What is Cystitis?
Cystitis is an infection of the bladder or lower urinary tract, causing inflammation of the bladder. It is a common urinary tract infection experienced by women. It can be hugely inconvenient to deal with, but for most cases, it isn’t a cause for huge concern. Some people may however experience recurrent episodes of cystitis, requiring long-term treatment.
The infection is most often caused by bacteria that come from your bowel and travel up to the bladder, but it may also occur as a reaction to certain drugs, therapies, and potential irritants or as a complication of another illness. Symptoms commonly affect the nature and frequency of urination, and largely resolve on their own, however more serious cases require treatment, depending on the type and severity of the cystitis. In some cases, if left untreated, it may develop into other serious conditions, such as kidney infections or kidney failure.
Women are more than doubly likely to develop the condition, but men and children can get it too.
Cystitis can be mild to severe, its symptoms include;- Pain, burning or stinging when you urinate
- Needing to urinate more often than usual
- Dark, cloudy or smelly urine
- Pain in the lower stomach
- Higher urine retention
- Feeling generally unwell or tired
For children, symptoms also include having high temperatures of 38ºc, along with weakness, irritability, reduced appetite and vomiting.
When the infection spreads to the kidneys, pain in the back or sides, chills and nausea are commonly experienced.
Most cystitis cases are caused due to a bacterial infection. Bacteria that live harmlessly in the bowel or skin surface, travel up to the bladder through the urethra and start to multiply, causing inflammation. The condition is much more common in women as they have a shorter urethra, and it is closer to the anus, allowing bacteria to reach the bladder more easily. Bacteria may also enter the body during sex, while wiping your bottom after going to the toilet, inserting a tampon or urinary catheter, or because of frequently using a diaphragm for contraception. Incomplete emptying of the bladder, which is common in pregnancy or for men with an enlarged prostate, can also lead to bacterial infection.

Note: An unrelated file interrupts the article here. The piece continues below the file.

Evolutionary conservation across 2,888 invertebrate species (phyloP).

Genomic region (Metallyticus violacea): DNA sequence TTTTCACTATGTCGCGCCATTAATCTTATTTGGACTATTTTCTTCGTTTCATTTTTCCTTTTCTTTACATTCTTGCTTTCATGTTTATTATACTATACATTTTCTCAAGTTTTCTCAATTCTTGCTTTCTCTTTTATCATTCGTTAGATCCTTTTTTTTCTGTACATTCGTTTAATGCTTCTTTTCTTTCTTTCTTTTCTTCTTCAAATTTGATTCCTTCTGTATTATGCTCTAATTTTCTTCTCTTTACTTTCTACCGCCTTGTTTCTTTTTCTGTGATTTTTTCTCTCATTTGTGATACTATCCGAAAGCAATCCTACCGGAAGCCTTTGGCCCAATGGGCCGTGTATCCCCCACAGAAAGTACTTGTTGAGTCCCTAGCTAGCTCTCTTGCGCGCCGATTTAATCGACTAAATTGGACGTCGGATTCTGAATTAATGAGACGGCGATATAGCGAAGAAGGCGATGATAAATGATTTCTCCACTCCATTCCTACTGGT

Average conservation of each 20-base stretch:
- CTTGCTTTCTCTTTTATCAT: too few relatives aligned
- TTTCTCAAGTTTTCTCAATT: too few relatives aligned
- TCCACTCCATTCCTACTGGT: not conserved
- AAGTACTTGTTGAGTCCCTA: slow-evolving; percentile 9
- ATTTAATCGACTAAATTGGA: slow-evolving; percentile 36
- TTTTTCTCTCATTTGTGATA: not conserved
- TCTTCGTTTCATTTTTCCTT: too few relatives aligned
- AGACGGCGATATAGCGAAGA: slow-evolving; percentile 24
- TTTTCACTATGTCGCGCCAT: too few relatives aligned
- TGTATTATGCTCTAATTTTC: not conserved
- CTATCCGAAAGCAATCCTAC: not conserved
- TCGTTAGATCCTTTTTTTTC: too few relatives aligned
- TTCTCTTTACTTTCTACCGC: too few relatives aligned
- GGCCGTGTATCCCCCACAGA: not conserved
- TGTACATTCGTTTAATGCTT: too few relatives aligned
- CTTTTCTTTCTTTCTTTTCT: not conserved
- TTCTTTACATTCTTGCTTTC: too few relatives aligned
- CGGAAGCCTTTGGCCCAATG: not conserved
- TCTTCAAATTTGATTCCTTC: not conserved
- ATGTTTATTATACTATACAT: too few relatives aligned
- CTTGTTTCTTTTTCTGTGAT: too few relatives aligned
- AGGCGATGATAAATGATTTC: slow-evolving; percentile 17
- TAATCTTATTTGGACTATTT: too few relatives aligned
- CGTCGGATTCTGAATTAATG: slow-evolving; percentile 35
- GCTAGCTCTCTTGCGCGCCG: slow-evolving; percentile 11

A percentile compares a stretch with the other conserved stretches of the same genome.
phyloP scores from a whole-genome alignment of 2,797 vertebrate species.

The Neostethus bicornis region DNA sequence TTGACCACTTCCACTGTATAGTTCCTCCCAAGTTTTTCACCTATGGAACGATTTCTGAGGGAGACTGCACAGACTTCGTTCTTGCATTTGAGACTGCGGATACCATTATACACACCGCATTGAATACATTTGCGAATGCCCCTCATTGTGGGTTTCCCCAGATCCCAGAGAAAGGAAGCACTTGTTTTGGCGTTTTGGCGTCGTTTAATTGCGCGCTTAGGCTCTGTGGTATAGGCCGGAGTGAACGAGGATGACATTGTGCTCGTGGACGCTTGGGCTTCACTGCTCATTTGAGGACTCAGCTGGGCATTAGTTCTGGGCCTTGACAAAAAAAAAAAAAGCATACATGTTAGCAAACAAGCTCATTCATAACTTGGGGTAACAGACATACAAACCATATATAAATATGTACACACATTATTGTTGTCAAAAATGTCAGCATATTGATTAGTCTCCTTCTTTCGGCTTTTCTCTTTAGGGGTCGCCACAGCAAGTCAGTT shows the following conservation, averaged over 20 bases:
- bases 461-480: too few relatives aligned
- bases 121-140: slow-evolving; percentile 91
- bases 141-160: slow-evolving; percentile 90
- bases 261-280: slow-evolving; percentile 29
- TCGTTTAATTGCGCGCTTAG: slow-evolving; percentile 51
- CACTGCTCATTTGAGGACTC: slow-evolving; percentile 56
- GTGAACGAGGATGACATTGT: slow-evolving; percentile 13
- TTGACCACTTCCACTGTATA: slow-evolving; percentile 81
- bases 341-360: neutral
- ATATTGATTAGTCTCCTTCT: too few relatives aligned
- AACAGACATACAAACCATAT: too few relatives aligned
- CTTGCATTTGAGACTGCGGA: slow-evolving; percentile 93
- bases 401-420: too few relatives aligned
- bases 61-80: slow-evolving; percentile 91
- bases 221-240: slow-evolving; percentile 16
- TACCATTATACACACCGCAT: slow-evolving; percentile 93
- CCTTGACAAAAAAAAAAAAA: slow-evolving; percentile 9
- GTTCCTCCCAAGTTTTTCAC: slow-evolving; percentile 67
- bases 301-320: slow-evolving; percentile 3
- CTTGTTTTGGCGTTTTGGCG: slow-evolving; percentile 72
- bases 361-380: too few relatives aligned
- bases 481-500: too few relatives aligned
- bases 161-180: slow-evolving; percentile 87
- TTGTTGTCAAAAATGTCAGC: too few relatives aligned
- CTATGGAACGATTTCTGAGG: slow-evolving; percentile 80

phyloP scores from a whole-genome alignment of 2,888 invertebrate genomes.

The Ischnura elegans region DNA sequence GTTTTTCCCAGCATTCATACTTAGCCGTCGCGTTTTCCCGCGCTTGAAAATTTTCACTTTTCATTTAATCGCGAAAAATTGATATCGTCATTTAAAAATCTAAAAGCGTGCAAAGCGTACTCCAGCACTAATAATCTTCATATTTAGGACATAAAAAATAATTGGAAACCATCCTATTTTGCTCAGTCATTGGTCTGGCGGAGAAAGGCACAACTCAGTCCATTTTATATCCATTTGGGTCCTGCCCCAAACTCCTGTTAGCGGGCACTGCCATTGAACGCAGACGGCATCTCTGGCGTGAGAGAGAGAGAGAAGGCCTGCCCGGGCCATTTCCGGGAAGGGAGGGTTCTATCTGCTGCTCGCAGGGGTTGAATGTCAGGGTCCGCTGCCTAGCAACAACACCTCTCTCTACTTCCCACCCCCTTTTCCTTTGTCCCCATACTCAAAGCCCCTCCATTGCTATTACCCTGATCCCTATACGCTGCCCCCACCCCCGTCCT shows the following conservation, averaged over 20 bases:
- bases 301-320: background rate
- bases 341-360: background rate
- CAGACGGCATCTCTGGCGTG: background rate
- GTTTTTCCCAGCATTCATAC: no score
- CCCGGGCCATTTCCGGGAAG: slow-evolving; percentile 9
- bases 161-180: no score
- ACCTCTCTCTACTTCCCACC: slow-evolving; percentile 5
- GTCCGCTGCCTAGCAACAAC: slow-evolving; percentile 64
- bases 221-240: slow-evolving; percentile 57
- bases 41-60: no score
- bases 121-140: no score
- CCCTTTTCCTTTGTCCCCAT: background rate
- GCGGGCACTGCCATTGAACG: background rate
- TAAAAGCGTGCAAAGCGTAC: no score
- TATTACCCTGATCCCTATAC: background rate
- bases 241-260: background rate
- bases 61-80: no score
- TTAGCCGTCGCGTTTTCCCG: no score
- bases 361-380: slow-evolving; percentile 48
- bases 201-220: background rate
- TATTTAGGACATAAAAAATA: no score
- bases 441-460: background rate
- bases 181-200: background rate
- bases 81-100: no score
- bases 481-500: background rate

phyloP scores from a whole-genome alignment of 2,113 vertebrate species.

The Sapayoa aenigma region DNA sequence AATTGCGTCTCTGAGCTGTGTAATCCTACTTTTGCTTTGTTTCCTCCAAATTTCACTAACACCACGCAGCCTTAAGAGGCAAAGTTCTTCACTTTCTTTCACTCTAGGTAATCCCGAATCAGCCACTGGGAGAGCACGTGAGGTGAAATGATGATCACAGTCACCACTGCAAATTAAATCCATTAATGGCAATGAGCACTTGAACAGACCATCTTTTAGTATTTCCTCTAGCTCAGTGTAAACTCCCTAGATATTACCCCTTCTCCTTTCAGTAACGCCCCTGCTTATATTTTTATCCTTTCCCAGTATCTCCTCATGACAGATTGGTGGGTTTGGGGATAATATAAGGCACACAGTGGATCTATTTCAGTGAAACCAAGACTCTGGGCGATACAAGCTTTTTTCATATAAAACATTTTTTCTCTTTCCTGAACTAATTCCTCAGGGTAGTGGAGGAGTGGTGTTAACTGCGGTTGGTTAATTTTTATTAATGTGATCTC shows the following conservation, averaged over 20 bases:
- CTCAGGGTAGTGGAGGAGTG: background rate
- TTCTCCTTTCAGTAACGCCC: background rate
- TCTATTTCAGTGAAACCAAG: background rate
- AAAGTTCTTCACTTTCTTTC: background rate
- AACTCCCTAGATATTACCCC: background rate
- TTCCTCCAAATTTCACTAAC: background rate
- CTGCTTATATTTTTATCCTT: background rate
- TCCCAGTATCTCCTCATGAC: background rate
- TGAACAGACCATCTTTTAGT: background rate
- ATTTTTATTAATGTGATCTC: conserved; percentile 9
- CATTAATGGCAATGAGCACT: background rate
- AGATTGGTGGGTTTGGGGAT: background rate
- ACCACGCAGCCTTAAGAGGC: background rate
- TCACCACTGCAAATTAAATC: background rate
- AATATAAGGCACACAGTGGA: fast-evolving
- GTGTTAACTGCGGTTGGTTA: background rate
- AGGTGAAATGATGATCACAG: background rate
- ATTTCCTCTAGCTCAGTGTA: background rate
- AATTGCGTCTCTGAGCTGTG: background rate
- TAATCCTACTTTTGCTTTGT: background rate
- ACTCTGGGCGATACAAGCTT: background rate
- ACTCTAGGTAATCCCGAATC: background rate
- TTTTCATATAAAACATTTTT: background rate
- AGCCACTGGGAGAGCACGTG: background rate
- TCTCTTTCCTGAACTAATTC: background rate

Apart from bacterial infection, there are a number of other reasons, which may result in cystitis;
It is a poorly understood bladder condition, causing frequent pelvic pain.
High blood pressure is more commonly found in people of African-American origin.
Long-term use of a catheter increases exposure and causes tissue damage, making it more likely for you to develop bacterial infections, and inflammation.
Some people may be hypersensitive to chemicals contained in certain products, such as bubble bath and feminine hygiene sprays, and could develop an allergic reaction.
Associated with other conditions
It may also occur as a complication of other disorders, such as diabetes, kidney stones, enlarged prostate or spinal cord injuries.
There are a number of risk factors that can increase your chances of developing an infection in your bladder;
Being sexually active
Having sex exposes you to a host of bacteria, which could be pushed against the urethra during intercourse.
Being pregnant brings about significant hormonal changes, that may increase your risk of an infection.
With menopause, the lining of the urethra narrows considerably due to the lack of oestrogen, changing the natural balance of bacteria in the vagina. This allows potentially harmful bacteria to become more common, making the urethra more vulnerable to infection.
High levels of sugar in your urine can provide a good environment for bacteria to multiply, so any bacteria that enter your bladder are more likely to cause cystitis.
To diagnose cystitis, your doctor may ask about your symptoms, medical history and carry out a physical exam. Additionally, urine tests can confirm the diagnosis. There are 2 kinds of urine samples that may be asked for.
It is done to look for white blood cells, red blood cells, bacteria and check for certain chemicals such as nitrates in the urine, which helps to diagnose the infection.
A ‘clean catch urine’ sample may be needed by your physician to identify any bacteria, blood or pus in your urine causing cystitis.
Most mild cases of cystitis resolve on its own and do not require treatment. For more severe cases, oral antiobiotics are prescribed to avoid the infection spreading to the bacteria. In addition, one should drink plenty of water, to flush out the bacteria, and could avoid having sex while undergoing any treatment.
We at The Online Surgery, offer antibiotics to treat simple infections of the bladder or urinary tract. For recurrent cystitis, or with complications such as diabetes, or mild kidney infection, we can prescribe medication for longer time periods.
Antibiotics such as Nitrofurantoin and Trimethroprim can be prescribed to be had for a couple of days, depending on the severity of the inflammation and presence of other conditions such as diabetes or kidney infection It is important to finish having the prescribed antibiotic course, even if you start feeling better before.